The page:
Finding ways to improve our customer-centric service is a priority throughout the industry, and will be a continued educational focus at the Urgent Care Convention & Expo in National Harbor, MD, April 29 – May 3. Experts and peers will highlight how technology can help urgent care centers capitalize on new opportunities, and what to expect in the next decade of health innovation. We will discuss how best to cultivate healthy interactions with patients using current technologies, and why this engagement is vital to urgent care’s future growth and success.

Prioritize Patients Over Process

In an effort to stay innovative with the latest technology, urgent care centers often adjust their service model to accommodate the demands of payers, technology providers or other third parties. Allowing these roadblocks to get in the way of delivering the optimum, on-demand care that patients are actively seeking out would betray the foundation urgent care was built on: convenience and accessibility. If the tail is wagging the dog, it’s time to step back and re-evaluate.

Look Back to Move Forward

As the market for on-demand healthcare continues to grow, urgent care must lead the way in efficiency, convenience and a consumer-focused experience.

The upcoming UCAOA Convention & Expo in April will highlight market insights on the state of urgent care now and in the future. We will analyze industry developments over the past year, and brainstorm how they will form the foundation of health service business models as patient needs and expectations continue to evolve.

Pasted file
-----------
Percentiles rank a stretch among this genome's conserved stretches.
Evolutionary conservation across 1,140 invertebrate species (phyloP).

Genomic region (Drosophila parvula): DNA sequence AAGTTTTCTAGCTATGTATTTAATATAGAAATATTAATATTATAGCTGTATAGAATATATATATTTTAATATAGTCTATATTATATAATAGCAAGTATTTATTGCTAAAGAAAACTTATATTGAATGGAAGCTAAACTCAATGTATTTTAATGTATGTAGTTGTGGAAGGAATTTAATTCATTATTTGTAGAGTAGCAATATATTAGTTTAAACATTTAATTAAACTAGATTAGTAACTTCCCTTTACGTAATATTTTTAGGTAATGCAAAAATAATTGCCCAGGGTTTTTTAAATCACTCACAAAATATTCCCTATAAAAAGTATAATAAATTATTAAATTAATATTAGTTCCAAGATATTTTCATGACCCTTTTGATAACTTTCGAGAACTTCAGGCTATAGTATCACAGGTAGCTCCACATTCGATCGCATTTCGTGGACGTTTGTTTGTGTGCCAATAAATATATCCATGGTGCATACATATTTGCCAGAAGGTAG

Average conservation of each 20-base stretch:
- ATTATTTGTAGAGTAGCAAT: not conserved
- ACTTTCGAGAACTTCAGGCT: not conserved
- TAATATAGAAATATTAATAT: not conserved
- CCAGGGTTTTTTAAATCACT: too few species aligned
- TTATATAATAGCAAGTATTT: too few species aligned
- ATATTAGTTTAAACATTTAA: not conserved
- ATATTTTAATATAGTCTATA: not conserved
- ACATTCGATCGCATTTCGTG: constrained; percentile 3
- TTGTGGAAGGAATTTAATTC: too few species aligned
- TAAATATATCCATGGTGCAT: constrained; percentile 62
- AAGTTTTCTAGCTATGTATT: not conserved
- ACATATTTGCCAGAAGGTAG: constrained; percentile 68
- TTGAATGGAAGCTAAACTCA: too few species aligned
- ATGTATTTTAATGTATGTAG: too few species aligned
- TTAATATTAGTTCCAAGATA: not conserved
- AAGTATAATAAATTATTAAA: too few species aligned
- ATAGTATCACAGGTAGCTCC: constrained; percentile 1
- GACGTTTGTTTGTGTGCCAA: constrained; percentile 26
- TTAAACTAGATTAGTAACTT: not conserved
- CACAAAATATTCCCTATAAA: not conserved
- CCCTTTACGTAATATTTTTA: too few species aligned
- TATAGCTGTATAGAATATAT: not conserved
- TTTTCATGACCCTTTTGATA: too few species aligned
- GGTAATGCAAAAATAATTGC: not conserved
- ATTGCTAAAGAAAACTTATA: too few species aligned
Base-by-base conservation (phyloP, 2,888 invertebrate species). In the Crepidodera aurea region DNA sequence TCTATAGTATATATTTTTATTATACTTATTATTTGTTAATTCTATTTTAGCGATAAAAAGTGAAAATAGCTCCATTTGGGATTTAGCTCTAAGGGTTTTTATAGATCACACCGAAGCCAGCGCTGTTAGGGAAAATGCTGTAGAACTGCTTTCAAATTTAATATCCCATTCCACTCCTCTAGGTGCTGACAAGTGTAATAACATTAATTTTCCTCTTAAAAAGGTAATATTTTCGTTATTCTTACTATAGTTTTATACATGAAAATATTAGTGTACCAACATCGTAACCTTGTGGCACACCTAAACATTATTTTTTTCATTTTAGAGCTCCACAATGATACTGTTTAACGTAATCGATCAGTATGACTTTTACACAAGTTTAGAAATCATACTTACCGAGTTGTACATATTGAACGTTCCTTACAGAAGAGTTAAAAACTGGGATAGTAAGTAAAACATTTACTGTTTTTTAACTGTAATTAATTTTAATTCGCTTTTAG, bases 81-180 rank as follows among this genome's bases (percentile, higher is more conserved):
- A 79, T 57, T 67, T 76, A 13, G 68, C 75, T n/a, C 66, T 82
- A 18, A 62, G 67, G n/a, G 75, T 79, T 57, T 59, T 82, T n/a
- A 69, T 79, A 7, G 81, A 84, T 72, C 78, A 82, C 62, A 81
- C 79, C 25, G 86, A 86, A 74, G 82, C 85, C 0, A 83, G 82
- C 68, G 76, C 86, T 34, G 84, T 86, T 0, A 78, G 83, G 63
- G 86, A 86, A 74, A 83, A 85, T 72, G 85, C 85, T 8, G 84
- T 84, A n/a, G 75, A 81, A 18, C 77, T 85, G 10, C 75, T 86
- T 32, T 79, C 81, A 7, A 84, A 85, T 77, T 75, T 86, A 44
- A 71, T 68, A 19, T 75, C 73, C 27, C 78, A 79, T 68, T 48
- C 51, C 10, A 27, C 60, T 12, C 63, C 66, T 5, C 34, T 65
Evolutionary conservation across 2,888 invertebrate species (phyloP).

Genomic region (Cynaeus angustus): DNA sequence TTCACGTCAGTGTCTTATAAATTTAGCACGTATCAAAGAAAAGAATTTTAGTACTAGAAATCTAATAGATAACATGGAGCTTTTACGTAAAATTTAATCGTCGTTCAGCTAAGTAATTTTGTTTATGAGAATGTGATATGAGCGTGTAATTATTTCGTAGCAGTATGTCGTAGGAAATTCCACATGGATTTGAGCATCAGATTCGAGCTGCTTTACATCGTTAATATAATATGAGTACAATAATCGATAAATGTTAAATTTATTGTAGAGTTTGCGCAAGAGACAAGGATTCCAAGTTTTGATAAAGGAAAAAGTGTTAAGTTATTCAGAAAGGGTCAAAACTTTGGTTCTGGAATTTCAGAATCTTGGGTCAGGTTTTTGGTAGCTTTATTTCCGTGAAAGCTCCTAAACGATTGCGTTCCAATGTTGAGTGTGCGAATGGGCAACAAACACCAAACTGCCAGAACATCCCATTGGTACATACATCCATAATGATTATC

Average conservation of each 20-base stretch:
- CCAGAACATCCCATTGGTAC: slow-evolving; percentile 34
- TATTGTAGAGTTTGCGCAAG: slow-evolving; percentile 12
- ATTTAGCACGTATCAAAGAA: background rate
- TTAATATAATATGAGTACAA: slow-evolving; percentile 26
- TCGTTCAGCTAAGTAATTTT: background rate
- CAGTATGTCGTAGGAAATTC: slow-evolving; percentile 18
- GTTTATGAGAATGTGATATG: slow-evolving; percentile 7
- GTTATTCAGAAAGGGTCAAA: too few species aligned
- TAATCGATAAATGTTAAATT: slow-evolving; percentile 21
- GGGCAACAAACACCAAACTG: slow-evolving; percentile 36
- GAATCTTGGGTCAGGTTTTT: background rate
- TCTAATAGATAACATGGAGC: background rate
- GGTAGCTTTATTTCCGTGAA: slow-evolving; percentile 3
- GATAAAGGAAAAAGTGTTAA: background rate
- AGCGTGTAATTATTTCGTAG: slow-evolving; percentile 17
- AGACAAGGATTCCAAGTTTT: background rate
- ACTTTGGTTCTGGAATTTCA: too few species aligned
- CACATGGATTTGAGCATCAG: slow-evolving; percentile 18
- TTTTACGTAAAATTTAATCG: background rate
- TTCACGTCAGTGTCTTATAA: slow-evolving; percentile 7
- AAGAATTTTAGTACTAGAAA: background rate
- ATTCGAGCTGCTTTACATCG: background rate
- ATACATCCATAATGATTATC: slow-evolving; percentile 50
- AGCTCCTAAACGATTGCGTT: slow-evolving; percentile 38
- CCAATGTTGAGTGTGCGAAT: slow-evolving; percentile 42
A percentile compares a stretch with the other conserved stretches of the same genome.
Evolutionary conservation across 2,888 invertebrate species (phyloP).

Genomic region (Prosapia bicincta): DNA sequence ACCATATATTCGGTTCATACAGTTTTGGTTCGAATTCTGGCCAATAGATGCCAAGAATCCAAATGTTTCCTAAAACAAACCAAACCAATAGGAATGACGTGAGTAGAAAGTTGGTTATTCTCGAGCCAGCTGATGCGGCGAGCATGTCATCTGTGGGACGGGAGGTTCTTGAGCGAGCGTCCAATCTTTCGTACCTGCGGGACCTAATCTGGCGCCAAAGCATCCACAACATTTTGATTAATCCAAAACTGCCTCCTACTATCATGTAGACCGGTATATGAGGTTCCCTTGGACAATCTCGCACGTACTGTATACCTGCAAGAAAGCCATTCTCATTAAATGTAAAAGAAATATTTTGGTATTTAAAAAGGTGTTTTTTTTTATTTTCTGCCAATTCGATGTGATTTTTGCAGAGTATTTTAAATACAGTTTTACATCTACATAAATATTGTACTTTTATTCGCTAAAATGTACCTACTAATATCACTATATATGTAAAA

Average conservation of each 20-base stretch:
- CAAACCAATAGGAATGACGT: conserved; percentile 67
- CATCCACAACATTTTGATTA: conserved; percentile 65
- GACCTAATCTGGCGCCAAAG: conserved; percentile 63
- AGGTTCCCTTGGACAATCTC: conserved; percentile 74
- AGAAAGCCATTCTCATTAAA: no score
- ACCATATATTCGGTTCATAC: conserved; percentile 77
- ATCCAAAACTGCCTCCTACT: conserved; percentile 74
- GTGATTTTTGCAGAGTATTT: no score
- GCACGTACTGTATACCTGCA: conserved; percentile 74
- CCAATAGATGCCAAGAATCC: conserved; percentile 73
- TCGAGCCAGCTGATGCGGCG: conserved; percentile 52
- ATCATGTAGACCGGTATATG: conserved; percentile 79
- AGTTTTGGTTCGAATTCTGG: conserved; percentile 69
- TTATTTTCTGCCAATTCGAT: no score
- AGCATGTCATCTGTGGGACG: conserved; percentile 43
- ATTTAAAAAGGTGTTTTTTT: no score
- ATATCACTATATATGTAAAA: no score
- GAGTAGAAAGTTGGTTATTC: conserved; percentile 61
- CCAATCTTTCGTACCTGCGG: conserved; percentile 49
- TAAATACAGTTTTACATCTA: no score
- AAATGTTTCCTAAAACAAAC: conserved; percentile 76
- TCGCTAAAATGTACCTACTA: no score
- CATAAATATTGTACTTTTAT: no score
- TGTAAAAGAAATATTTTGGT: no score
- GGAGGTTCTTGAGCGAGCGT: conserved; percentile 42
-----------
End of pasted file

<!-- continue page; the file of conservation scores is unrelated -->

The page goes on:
To ensure our path forward stays the most relevant, we may need to take a step back, identify and eliminate barriers, before pressing forward with a renewed focus on consumer needs and operational efficiency. 

Tags:  accessibility  connectivity  on-demand services  patient care  telemedicine 

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Posted By Laurel Stoimenoff, PT, CHC, Thursday, February 9, 2017

UCAOA’ s most recent Benchmarking Report data indicated the median number of patient visits per day in an urgent care center was thirty-two, down slightly from the prior year; however, based on the current database of urgent care centers in the United States, this would translate to urgent care centers caring for nearly 85 million visits per year.  According to a 2012 data reported by the CDC’s National Ambulatory Medical Care Survey (NAMCS),[1] outpatient physician office visits were reported as follows:

  • Total visits: 928.6M
  • Visits per 100 persons: 300.8
  • Percentage of visits made to primary care physicians: 54.6% 

Therefore, assuming ambulatory care visits remained consistent with activity reported in 2012 and primary care visits represent 54.6% of all visits (or 507 million) urgent care would represent over 16% of all primary care visits and over 9% of all outpatient physician visits.  Statistically, it would seem that urgent care has earned its seat at the table as we discuss reform. 

Recent studies conducted in Massachusetts and Colorado concluded that 40 percent of emergency department visits were for non-emergent conditions that could be more appropriately and cost-effectively cared for in less acute settings, including urgent care centers.  The study published by the Massachusetts Health Policy Commission illustrated that emergency department visits per 1000 residents were reduced by 30 percent[2] in those markets where urgent care centers or retail clinics had a presence.